The Allianz Risk Barometer ranked business disruption as the top risk seven times in the last decade. Forward-thinking supply chain leaders need to embrace disruption as the new normal. Disruption separates winners from losers. To gain competitive advantage, leaders must hone their ability to predict and react quickly to change. This is Resilience 2.0. Following is what’s required to achieve it.
Build a culture of resiliency. Resilience 2.0 calls for going beyond the past focus on efficiency, which required carrying less safety stock, limiting redundancy and having a lean network. Those were great strategies for reducing costs, but not for enabling flexibility. Leaders must build a culture that values resiliency and makes investments to support agility and flexibility in the business. They must drive counterintuitive moves such as increasing inventory reserves to absorb shocks and adding nodes that can flex with demand. At the same time, they must align all stakeholders around investments in automation to reduce dependence on labor, and implement intelligent software to help predict, recognize, and react quickly to changes.
Get great at evaluating and managing risk. Seizing opportunities in this disruptive environment also means taking on higher levels of risk. Resilience 2.0 calls for supply chain leaders to enhance capabilities to detect, assess, quantify and mitigate risks — making risk management a continuous and proactive exercise. They’ll need to manage their company’s appetite for risk, sometimes persuading executives to increase risk tolerance to take advantage of opportunities.
Drive outside-in thinking. Resilience 2.0 calls for leaders to have an intense focus on where global markets are heading, so they can “skate to where the puck will be.” They must:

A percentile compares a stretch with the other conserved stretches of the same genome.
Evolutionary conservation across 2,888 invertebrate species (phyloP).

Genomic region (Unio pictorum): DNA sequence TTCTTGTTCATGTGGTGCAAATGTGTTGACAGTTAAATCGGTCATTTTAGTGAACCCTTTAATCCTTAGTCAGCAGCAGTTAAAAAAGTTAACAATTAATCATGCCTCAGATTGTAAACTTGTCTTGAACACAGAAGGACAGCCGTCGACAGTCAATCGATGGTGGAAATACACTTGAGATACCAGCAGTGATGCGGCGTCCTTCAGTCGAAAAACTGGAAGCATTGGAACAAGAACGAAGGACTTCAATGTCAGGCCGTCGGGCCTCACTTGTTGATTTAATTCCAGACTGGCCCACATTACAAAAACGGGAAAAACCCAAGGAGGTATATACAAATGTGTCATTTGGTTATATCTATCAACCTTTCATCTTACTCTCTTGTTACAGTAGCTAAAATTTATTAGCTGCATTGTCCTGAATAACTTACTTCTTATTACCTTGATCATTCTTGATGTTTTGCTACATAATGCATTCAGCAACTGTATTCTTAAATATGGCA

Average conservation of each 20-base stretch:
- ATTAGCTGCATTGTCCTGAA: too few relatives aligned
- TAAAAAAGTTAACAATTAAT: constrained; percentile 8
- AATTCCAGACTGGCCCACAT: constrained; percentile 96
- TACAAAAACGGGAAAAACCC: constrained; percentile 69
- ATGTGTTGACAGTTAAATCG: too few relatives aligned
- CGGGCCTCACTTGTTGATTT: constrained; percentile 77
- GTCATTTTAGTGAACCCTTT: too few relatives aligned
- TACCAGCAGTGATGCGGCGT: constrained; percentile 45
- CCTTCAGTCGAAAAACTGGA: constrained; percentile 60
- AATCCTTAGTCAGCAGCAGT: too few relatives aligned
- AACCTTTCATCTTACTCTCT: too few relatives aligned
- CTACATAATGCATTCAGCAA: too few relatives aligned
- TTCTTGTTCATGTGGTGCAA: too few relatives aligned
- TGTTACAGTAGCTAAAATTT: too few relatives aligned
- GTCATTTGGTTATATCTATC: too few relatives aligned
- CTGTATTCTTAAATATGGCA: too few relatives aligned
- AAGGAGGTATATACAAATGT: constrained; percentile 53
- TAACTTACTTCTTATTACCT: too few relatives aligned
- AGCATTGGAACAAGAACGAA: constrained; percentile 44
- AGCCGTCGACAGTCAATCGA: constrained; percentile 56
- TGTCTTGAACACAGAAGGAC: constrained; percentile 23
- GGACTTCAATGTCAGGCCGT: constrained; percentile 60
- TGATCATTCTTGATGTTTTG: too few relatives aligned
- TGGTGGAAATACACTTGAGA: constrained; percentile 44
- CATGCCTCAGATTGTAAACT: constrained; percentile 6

Embrace digital transformation, cautiously. Digital transformation is key to Resilience 2.0. Intelligent software can help companies anticipate and respond quickly to micro signals. Automation helps speed up fulfillment and reduce dependence on labor fluctuations. But leaders need to approach digital transformation with caution. They should make a series of “no regrets” decisions that get them closer to where they want to be, but not so far down a path that they can’t pivot quickly. Technologies, too, need to be flexible and scalable, so they don’t need to be replaced when the next disruption occurs.
Forward-thinking supply chain leaders know that disruption will be ongoing, and that embracing it is an opportunity to gain competitive advantage. Organizations that prevail will be ones that invest now in their ability to react quickly to change. They’ll achieve the next level of agility: Resilience 2.0, where adaptability and flexibility are built into the very foundation of the company.
Andrew Breckenridge is executive vice president with Fortna.
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